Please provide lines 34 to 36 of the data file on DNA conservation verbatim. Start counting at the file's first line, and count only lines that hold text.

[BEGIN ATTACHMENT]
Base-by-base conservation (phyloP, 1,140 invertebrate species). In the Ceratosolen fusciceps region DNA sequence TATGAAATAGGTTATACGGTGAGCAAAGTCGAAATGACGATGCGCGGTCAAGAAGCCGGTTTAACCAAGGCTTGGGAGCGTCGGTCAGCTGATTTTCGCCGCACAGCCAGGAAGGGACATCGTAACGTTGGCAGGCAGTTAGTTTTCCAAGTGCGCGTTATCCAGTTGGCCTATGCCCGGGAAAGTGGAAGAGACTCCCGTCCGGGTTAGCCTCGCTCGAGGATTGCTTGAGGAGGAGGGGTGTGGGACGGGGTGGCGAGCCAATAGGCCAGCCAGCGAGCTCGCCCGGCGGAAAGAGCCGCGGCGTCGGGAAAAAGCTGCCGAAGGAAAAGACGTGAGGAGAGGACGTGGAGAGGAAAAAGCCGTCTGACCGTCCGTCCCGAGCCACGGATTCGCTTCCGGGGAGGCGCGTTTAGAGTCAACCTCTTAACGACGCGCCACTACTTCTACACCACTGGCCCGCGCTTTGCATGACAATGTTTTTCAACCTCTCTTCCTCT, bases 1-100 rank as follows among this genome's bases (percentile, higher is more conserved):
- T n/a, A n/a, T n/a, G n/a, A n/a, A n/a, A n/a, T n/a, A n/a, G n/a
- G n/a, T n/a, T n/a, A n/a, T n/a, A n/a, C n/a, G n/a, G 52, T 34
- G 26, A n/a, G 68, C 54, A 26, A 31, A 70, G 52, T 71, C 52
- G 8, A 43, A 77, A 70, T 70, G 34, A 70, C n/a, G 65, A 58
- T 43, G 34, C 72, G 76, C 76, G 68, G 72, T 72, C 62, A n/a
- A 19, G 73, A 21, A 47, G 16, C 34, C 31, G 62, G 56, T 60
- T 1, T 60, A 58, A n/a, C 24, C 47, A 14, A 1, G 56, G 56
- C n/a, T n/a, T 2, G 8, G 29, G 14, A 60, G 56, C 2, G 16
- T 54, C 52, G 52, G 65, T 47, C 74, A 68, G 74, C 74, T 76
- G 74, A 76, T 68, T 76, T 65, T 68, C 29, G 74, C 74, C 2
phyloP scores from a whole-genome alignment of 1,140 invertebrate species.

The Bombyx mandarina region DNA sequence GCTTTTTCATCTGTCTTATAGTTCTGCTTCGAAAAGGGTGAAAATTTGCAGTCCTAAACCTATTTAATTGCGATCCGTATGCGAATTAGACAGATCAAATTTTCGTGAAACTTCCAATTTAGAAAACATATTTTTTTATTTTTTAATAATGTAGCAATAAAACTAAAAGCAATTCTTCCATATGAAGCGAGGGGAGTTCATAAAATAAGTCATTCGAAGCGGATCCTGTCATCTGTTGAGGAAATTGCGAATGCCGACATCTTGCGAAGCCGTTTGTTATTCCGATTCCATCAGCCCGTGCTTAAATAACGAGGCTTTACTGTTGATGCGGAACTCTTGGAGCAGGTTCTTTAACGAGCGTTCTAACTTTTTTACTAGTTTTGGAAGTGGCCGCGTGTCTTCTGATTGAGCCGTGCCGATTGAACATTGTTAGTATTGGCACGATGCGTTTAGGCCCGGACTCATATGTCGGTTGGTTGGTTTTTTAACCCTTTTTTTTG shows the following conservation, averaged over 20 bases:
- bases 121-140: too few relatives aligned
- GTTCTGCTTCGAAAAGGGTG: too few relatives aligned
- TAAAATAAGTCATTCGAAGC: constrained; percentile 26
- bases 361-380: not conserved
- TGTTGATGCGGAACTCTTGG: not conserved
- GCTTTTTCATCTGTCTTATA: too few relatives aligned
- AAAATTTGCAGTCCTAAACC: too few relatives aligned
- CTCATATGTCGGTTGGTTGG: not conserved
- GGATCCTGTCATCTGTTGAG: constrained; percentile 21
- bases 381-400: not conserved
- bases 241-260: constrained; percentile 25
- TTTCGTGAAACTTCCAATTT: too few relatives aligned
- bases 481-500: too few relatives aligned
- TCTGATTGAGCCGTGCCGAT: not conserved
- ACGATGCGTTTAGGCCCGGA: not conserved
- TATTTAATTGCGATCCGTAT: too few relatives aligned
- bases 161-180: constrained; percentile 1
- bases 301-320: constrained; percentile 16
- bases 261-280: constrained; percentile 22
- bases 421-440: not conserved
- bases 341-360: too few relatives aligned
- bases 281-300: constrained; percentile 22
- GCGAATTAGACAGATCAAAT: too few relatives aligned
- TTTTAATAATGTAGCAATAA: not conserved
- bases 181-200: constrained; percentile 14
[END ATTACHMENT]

- bases 341-360: too few relatives aligned
- bases 281-300: constrained; percentile 22
- GCGAATTAGACAGATCAAAT: too few relatives aligned